U.S. wireless carrier Sprint is increasingly combining traditional fiber backhaul with microwave and satellite solutions as it works to both densify its network and lower costs.
The company on Wednesday announced a new partnership with Gilat Satellite Networks’ satellite-based cellular backhaul solution to extend LTE services to metro edge and rural areas in the United States.
According to the release, Sprint expects to deploy Gilat’s Capricorn very small aperture terminals (VSATs) as a cellular backhaul solution for rapid deployment of LTE-over-satellite in underserved areas, and as a solution for special events and Mobile Emergency Response efforts across the United States.
The move follows Sprint’s selection last week of DragonWave to supply microwave backhaul equipment for its densification and optimization strategy.
A Sprint spokeswoman on Wednesday said Sprint is extending its toolkit to evaluate a range of backhaul options for each region as it densifies, including Ethernet, fiber, and microwave solutions. The carrier primarily considers satellite as a solution for hard-to-reach rural areas, she said.
Sprint COO of Technology Gunther Ottendorfer said in a statement last week microwave backhaul is a “cost-efficient, reliable alternative,” and noted the technology is a “key part” of the carrier’s toolbox. According to the Sprint spokeswoman, this is because microwave solutions provide “flexibility in how we deploy small cells – with microwave backhaul we are not limited by the cost and availability of fiber.”
The Sprint spokeswoman said the carrier has been using high spectrum bands – including 11 GHz, 18 GHz, 23 GHz, 28 GHz – for backhaul since 2006, and in 2009 added 80 GHz to the fold. Clearwire, which was acquired by Sprint in 2013, also used microwave backhaul in its mobile WiMAX network.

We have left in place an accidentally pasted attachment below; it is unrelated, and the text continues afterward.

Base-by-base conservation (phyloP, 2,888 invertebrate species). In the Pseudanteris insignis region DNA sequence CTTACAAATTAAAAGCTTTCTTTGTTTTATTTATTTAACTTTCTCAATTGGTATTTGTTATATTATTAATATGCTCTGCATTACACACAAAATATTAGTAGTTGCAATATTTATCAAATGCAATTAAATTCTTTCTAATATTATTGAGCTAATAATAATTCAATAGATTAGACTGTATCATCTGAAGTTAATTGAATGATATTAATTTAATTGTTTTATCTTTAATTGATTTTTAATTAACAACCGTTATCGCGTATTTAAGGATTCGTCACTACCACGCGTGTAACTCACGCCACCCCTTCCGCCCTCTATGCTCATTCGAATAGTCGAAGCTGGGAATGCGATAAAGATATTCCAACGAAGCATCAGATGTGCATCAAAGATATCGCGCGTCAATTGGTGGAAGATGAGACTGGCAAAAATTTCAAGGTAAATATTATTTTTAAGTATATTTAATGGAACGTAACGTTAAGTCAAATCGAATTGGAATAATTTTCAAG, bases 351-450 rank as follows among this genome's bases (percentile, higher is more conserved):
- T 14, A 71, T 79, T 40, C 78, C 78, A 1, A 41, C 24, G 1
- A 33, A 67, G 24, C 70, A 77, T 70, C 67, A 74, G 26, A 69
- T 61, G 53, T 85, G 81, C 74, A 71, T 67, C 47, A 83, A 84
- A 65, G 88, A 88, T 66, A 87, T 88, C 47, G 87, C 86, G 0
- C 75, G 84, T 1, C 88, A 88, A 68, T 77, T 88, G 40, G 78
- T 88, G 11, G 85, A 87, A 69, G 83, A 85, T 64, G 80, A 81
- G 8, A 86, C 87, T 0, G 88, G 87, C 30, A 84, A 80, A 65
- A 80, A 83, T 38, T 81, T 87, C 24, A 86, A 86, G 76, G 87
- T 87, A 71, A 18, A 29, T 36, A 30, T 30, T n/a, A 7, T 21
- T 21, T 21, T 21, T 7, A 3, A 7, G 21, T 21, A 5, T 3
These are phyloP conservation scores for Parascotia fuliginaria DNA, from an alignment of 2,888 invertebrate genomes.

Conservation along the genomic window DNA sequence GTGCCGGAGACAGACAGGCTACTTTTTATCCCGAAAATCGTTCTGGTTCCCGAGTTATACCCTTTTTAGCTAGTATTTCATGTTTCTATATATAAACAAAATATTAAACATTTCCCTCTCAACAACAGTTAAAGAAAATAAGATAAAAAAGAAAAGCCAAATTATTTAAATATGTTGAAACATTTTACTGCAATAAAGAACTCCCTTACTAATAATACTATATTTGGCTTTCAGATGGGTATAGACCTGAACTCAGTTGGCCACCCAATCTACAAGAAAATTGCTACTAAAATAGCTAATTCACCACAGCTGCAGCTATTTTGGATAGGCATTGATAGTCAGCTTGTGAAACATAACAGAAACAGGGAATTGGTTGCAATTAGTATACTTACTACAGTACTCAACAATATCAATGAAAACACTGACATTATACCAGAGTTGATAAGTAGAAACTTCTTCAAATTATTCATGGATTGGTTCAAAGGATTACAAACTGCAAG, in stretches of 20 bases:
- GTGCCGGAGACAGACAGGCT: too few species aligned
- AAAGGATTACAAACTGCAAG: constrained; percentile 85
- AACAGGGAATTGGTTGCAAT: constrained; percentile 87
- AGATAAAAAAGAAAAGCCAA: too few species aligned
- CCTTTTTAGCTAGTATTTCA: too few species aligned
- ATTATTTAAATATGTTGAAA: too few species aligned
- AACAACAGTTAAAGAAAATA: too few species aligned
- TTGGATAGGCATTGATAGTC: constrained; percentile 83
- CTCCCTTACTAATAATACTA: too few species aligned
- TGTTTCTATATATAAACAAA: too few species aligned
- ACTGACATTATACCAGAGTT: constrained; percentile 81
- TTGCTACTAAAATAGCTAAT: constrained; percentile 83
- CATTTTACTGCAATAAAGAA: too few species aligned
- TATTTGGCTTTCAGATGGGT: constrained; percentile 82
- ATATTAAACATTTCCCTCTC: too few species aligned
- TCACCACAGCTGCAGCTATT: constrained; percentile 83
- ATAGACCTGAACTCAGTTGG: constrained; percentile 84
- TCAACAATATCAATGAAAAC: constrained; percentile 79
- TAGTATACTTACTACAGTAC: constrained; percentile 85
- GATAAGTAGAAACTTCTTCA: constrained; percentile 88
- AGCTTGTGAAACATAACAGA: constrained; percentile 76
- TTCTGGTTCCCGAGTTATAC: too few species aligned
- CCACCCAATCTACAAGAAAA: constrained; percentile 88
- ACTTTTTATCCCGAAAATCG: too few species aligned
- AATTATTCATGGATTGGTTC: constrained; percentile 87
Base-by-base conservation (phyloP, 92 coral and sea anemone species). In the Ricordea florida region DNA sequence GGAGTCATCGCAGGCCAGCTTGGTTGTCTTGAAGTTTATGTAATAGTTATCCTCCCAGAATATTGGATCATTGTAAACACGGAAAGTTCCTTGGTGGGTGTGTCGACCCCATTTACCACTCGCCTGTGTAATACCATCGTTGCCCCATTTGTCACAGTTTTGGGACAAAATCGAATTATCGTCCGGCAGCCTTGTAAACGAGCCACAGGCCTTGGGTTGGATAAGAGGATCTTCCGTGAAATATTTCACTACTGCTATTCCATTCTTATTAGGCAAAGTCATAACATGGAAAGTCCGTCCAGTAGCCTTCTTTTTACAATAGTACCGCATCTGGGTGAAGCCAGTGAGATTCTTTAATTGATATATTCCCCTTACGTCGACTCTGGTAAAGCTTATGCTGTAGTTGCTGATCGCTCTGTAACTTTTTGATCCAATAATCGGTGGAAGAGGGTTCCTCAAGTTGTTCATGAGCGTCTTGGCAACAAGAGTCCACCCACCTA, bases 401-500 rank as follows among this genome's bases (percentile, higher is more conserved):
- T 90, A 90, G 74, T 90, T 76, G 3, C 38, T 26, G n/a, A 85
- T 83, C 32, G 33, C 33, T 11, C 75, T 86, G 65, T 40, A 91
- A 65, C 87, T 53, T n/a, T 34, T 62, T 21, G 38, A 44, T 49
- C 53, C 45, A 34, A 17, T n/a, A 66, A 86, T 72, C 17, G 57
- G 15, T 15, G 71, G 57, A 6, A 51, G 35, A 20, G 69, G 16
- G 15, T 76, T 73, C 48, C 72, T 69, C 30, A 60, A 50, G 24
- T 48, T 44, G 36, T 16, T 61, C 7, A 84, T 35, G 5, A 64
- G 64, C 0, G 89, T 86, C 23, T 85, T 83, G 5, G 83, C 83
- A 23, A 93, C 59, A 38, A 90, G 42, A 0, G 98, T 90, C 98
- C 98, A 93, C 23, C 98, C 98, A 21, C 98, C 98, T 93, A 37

Over the past 10 years, the spokeswoman said, microwave equipment and codecs have significantly improved and now present a “very efficient and reliable” option when deployed in the “right small ring structures.” Sprint currently has “thousands” of cell sites that are being backhauled using the aforementioned bands, she said.
The spokeswoman said the decision to increasingly utilize both microwave and satellite solutions in addition to traditional backhaul comes as part of the carrier’s effort to continue “improving network performance and the customer experience while at the same time lowering costs.”
In November 2015, Sprint announced plans to cut upwards of $2.5 billion in operating expenses. That same month, Sprint CFO Tarek Robbiati pointed to backhaul as one of the areas where the carrier was looking to cut costs.
Specifically, Re/code reported in January Sprint was aiming to cut $1 billion by slashing network costs associated with pricey tower lease agreements and backhaul expenses paid to rivals AT&T and Verizon. The latter was slated to be achieved through the use of microwave backhaul, the report said. It now seems that plan is in action.
The spokeswoman said Sprint is working with existing vendors and partners, but is also embracing other companies that offer “innovative new products and services.”
Filed Under: Infrastructure